"There really isn't anything we can change," Miller said. "This plan is the very best plan for the district. They've already taken out all the things that they didn't think were important."

Mueller added: "We did our homework up front."

Flack for buying 79 acres

Basehor-Linwood superintendent Cal Cormack said he's heard criticism of the district for purchasing 79 acres for the new middle school, which if built will be located on County Road 2 across from Glenwood Ridge Elementary School.

"We didn't need 79 acres to build it on," Cormack said. "But that was the parcel of land."

The construction is necessary to keep up with growth, Miller said, noting she had heard more than 1,000 houses were possibly slated for construction in the next few years. If they are built, that could mean as much as a 70 percent increase in enrollment, she said.

Cormack said it's difficult to convince people that the schools may soon have more students than they can hold.

"It's been difficult to get people to visualize and understand what we feel is a critical need because they haven't felt it," Cormack said. "They don't feel it until their kid comes home and says there are 52 kids in my fifth-grade class."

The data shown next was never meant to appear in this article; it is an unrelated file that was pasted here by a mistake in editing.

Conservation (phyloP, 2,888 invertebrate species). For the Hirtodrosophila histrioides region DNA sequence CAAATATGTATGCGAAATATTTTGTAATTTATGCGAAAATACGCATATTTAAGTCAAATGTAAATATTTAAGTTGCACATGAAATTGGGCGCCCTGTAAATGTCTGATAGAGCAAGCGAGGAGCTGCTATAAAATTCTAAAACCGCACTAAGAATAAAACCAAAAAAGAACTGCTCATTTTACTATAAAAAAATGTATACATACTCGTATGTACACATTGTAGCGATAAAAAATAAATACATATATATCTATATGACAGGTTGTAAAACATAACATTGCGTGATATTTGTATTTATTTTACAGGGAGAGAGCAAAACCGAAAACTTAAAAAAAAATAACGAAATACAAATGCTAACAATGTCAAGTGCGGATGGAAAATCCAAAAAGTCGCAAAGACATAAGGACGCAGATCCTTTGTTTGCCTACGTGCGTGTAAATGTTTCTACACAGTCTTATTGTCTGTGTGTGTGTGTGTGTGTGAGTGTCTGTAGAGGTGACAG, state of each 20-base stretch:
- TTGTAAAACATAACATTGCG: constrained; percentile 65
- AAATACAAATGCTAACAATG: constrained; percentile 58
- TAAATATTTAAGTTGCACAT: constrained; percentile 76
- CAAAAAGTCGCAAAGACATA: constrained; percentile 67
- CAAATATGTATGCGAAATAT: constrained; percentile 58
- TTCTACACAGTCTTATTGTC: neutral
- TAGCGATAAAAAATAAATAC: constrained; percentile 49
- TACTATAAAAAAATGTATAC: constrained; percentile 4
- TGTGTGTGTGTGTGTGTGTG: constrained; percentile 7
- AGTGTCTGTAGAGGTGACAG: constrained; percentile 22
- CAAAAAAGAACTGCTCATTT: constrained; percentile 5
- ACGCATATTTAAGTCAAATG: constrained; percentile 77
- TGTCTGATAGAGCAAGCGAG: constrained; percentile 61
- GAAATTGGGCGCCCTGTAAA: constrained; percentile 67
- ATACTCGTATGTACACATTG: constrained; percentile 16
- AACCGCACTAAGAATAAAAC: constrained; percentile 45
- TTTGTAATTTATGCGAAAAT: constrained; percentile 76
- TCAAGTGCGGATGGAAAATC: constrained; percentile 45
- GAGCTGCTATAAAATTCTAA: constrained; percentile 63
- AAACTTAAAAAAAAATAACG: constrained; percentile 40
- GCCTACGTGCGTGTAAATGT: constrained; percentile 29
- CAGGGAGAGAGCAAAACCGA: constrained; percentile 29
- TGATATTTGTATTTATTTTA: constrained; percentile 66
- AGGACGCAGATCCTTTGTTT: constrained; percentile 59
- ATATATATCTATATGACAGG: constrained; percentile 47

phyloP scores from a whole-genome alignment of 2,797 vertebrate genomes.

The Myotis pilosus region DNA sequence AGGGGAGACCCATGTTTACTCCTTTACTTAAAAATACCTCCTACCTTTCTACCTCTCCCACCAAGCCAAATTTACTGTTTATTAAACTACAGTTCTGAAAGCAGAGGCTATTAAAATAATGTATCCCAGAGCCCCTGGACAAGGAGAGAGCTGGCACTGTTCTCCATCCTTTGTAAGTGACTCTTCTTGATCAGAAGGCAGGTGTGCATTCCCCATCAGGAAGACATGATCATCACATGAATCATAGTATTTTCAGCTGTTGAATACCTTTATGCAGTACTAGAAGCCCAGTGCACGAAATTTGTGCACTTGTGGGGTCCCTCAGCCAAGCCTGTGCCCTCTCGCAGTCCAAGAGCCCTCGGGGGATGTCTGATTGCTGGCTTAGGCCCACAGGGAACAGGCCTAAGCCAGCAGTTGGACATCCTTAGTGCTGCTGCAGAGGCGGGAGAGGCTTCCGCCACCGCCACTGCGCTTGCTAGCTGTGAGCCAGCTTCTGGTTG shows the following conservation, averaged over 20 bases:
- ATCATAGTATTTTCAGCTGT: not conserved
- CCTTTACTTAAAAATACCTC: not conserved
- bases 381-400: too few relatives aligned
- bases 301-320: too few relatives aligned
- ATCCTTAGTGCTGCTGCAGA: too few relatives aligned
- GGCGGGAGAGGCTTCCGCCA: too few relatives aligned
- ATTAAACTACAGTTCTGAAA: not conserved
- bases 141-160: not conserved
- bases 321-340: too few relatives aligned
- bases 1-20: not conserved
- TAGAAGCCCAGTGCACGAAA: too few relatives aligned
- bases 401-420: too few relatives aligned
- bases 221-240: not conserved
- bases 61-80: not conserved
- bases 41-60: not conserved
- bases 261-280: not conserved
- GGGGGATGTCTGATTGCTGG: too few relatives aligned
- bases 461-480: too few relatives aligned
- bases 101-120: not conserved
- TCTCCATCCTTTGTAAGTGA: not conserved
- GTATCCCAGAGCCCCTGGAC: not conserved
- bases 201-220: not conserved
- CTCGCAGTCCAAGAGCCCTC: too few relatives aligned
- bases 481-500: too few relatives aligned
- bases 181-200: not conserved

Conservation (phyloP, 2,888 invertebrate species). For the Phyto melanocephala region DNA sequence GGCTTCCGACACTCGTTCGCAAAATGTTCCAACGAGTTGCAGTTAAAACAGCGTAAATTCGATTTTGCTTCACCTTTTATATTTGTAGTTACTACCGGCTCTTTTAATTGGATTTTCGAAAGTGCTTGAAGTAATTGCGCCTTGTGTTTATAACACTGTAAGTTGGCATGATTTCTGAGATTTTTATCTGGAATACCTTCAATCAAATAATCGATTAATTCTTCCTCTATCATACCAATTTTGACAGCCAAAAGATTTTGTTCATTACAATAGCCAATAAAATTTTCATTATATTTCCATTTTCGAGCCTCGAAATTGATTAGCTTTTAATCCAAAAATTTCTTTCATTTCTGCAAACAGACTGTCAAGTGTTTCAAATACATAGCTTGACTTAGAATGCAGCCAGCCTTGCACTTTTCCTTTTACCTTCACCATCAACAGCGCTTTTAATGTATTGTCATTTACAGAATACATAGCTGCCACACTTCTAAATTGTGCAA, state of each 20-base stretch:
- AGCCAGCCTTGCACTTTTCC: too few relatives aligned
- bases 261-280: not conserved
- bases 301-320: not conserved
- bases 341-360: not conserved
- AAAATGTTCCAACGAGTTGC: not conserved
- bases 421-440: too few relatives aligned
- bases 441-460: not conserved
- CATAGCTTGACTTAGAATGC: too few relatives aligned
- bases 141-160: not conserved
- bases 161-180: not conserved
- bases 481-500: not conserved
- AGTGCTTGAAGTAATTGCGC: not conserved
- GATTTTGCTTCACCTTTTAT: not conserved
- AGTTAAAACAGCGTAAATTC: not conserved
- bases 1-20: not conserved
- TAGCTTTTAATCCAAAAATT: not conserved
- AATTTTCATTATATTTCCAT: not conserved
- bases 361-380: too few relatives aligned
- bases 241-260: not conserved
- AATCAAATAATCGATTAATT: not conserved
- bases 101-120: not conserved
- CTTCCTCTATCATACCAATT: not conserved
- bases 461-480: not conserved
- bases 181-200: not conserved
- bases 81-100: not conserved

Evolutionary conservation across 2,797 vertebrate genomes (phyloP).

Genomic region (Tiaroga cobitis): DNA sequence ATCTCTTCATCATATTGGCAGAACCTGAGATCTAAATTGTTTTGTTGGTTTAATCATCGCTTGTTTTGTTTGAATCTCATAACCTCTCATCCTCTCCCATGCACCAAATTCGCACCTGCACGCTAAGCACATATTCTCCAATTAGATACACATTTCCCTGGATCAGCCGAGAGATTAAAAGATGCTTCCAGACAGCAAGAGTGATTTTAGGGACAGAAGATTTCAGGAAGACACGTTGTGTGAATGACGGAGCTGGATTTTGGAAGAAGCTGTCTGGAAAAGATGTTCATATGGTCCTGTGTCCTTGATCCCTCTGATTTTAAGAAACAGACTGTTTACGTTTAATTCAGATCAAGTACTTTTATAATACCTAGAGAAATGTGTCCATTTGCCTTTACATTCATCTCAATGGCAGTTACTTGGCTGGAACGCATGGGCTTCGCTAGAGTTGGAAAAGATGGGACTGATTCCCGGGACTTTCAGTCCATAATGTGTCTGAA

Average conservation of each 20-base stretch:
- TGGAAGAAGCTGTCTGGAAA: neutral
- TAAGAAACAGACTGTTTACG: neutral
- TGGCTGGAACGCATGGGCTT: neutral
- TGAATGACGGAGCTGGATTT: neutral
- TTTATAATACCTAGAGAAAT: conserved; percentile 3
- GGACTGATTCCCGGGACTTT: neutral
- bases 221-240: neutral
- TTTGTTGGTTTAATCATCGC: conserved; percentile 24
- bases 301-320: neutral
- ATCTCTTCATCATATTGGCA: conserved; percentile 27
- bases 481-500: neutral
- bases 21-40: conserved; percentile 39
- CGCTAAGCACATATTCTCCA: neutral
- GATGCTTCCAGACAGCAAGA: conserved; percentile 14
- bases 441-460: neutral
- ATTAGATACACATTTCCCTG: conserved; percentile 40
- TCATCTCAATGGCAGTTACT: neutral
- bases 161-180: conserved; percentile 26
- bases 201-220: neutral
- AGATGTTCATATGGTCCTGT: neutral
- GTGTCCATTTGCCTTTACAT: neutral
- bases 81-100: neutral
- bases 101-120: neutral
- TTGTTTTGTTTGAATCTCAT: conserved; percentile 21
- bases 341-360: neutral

Miller said it's been suggested that in lieu of building, the district install modular classrooms.

"To the tune of $200,000 to put in a mobile building, as a parent, let alone as a taxpayer, that just makes almost no sense to me," Miller said.

Likewise, it wouldn't be feasible to cut corners on existing plans. She used the proposed new middle school as an example.

"They say you could build that building for a lot less," Miller said. "I suppose you can. You can cut a building back and not finish ceilings, spray the deck and stuff like that, but after you do all of that you maybe will save from five to 10 dollars per square foot which over the lifetime of the bond has no impact on the mill levy."

That wouldn't be suitable as a parent, either, Miller said, adding:

"If I don't want to live in a substandard home or work in a substandard facility, why would I ask our kids and teachers to go to school and work in a substandard facility?"